They rode a good part of the way to Eagle Bend in silence. A companionable silence, for neither felt the need to chat. Kindred spirits from their first encounter, words never seemed that important.

Just before sundown Vin was able to establish that Ezra entered the town, but only for a stop at the general store. His tracks leaded north, and again, Ezra had the horse running full out. As dusk changed into dark, Chris and Vin set up camp, off the main road.

Leaning up against their bedrolls, finishing the last dregs of their coffee, Vin laid a few more sticks on the fire. "What do ya think's wrong?"

"Don' know Vin, jus know he needs our help." Chris sat back, relaxed, with his hat over his eyes.

Vin was idly drawing with a stick in the dirt as he said, "Josiah says that Ezra was brought up to run out on situations."

"After getting to know Maude, that's not hard to figure."

"Josiah thinks that Ezra has changed some since we started out together. Ya know, cause he wanted to buy the saloon and all. Then, even after Maude, doing what she did, he still stayed."

Chris half smiled, "I've had thoughts down those lines, but Josiah has the nice words."

Vin checked on the horses and they called it a night. Dawn saw them ready to set out again, Vin picked up the trail and off they went.

+ + + + + + +

Ezra already had a fire going when he heard the woman stir. He took the canteen and walked over to the wagon to check if she was awake. Her eyes were open and she seemed puzzled. Puzzlement turned to fear as he stepped into her line of sight. She relaxed some as she realized that he wasn't her brother-in-law, but a portion of the fear remained.

Ezra held out the canteen, "May I offer you some water? I could help you sit, if you like." She apparently refused his offer of help, as she tried to sit on her own. Only to discover that she hurt all over.

"It appears I do need help." Without any others words, Ezra helped the women to sit. She then took stock of her surroundings, and a look of panic crossed her face.

Ezra, misinterpreting the reason, assured her, "The man was out cold, and the doctor's assistant suggested that you leave town, for your betterment."

"This is my wagon?" Ezra nodded. "Laura, Laura." The words were frantic. Her voice level rose, "Laura, come out, it's safe."

Ezra turned, looking about, unable to fathom where someone could hide. He heard the undercarriage squeak and bent to look underneath. Surprise froze on his face as a serious looking child crawled out from under the wagon.

"My stars, where have you been hiding?" Ezra watched as the little girl walked cautiously around him and crawled up into the wagon and then rushed to her mother.

Her mother hugged her to herself hard and kissed the top of her head repeatedly. "Laura? You all right?" The girl nodded, then looked past her mother, and stared at Ezra.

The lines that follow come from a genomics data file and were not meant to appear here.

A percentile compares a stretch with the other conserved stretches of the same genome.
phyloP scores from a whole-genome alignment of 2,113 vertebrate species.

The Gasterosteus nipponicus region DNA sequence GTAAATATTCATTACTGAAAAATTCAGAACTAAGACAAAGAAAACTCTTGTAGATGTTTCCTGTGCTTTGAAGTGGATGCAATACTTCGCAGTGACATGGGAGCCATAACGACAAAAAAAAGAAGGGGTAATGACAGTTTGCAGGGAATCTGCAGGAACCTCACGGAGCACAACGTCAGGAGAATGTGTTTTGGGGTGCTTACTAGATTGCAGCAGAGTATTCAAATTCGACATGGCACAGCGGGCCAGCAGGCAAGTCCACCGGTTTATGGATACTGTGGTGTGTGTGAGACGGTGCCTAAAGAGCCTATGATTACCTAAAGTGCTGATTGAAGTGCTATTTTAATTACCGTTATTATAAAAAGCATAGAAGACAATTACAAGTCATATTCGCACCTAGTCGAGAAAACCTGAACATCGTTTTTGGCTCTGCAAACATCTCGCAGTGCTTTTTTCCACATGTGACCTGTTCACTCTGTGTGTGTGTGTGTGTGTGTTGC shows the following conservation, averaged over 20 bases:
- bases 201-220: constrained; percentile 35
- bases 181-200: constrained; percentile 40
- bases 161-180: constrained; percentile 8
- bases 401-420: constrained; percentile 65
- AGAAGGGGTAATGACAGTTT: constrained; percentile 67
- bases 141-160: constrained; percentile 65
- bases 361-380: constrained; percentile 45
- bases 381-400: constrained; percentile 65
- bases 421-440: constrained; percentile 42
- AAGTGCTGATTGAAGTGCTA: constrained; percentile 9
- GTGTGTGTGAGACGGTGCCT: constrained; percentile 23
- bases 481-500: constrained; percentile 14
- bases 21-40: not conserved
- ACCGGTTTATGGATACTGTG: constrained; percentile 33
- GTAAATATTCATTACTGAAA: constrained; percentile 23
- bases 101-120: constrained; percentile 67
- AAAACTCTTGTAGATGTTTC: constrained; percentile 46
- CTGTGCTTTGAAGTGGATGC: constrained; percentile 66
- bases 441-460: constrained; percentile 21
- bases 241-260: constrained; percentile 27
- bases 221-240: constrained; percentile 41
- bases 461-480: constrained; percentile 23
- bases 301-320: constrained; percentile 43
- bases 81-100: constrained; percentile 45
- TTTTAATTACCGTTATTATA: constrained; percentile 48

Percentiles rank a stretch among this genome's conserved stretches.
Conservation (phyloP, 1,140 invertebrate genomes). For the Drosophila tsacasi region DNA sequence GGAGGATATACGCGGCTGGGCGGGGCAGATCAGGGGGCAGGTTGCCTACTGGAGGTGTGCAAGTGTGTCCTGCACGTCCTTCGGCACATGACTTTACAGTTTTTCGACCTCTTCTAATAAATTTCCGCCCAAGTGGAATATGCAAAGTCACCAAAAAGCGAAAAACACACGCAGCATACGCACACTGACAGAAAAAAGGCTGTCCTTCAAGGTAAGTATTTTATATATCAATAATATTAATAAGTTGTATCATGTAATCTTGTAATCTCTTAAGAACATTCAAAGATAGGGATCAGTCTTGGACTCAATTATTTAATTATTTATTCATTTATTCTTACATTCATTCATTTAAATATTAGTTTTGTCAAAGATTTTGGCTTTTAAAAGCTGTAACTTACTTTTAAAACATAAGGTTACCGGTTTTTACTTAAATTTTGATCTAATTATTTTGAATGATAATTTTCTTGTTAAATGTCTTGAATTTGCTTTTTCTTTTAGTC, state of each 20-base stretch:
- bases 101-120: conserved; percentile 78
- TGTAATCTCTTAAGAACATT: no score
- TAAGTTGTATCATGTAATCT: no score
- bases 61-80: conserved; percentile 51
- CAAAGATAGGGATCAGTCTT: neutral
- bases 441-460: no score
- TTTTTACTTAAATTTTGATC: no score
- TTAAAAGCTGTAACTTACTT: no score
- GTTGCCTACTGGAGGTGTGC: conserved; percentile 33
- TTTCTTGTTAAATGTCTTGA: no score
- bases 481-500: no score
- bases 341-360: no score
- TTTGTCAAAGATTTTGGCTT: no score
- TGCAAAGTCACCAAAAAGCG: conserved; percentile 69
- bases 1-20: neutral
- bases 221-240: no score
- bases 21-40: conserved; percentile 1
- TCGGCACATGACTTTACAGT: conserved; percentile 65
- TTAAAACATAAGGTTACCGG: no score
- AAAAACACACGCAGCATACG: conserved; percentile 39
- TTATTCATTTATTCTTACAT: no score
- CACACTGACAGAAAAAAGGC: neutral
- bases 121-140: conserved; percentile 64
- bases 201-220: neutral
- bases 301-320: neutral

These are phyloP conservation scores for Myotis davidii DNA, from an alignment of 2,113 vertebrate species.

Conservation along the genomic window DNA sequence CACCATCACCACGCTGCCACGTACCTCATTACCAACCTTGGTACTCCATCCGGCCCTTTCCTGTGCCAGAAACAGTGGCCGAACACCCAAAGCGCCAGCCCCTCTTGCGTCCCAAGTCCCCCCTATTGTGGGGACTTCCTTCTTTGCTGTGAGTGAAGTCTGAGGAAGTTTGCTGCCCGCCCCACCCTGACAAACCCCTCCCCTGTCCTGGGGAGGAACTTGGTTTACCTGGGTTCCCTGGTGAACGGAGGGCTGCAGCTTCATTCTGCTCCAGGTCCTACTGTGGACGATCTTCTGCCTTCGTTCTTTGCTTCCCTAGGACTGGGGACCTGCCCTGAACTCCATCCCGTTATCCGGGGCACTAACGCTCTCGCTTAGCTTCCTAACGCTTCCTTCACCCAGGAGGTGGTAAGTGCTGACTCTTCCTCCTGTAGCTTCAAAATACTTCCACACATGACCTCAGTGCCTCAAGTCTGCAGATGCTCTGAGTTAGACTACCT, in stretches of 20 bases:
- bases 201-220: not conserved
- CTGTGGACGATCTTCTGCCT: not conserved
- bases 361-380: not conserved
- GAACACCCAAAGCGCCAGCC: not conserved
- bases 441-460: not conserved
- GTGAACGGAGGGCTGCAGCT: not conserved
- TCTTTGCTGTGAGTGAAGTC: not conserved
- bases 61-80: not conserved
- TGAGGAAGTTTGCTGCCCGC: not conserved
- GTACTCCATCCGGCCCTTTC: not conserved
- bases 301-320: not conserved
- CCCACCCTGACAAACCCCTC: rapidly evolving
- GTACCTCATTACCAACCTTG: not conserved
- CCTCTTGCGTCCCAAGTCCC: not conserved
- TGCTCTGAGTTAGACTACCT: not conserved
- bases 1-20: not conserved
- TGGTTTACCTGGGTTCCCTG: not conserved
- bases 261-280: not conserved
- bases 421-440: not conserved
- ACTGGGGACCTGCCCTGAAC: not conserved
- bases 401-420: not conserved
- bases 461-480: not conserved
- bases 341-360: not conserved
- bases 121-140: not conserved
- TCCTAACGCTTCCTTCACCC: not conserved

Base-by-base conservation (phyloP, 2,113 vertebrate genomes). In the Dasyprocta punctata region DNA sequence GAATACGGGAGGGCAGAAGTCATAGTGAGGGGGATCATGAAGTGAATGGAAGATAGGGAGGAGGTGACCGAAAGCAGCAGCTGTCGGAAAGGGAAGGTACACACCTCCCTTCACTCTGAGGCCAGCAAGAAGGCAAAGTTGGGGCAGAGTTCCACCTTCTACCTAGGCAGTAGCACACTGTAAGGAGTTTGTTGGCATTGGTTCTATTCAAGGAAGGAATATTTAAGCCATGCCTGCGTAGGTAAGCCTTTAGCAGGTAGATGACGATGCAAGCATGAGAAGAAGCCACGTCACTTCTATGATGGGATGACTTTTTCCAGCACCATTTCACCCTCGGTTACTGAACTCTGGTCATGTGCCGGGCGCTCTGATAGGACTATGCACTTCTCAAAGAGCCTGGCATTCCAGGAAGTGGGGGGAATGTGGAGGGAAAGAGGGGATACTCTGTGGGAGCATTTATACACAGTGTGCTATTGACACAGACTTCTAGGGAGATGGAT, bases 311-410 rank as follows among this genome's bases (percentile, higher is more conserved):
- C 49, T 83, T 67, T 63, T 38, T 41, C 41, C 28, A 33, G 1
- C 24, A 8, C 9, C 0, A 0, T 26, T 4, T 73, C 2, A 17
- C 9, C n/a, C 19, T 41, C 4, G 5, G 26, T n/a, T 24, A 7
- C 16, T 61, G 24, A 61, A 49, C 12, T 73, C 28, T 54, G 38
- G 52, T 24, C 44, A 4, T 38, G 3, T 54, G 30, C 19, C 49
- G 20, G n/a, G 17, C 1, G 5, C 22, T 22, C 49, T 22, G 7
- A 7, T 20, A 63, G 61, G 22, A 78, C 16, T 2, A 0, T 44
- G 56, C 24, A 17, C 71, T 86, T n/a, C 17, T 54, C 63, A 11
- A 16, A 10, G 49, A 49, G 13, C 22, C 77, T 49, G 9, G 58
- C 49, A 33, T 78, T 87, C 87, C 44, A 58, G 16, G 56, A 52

Ezra was extremely bewildered, but returned her stare with a smile. "Ma'am? Was she under the wagon this whole time?"

The women didn't answer, just stared very hard at him. Finally she asked a question of her own, "Hannah instructed you to take us from that town?"

Ezra's forehead creased as he tried to think of who Hannah was, then the light came on, "The doctor's assistant...." The women nodded. "Yes, after I knocked out the man that was hitting you, I took you to the doctor's office. As he was not in, the lady, Hannah, came down to investigate the extent of your injuries. She ascertained that you were not hurt bad. Just that you would hurt." She almost smiled at the wording of Ezra's statement. Ezra continued, "In lieu of payment, she requested that I aid you in vacating Langdon. She did not mention anyone else." Looking at her daughter.

The women relaxed even more, then sighed, "My name is Ellen Turner, and this is my daughter, Laura."

Ezra looked at the child, "Well, it is my pleasure to meet you Laura, you and your mother. My name is Ezra Standish and I have some soup prepared. I will fetch you both some. Then, I hope you will explain the situation I have become involved in." Ellen nodded and Ezra went in search of mugs for the soup.

Ellen and Laura joined Ezra outside and sat by the fire. Ezra handed each a mug with soup, he also handed Ellen a spoon, "I only have the one, the two of you must share."

Ezra poured himself another mug of coffee and sat opposite them, near the fire. He watched as the two females finished their meal and put the mugs down beside them. Laura crawled up onto her lap and fell almost instantly asleep.

"Mr. Standish, first I wish to thank you for your intervention. I'm afraid mine is a long tale."

Ezra smiled as he gestured with his hand across the horizon, "The night is young."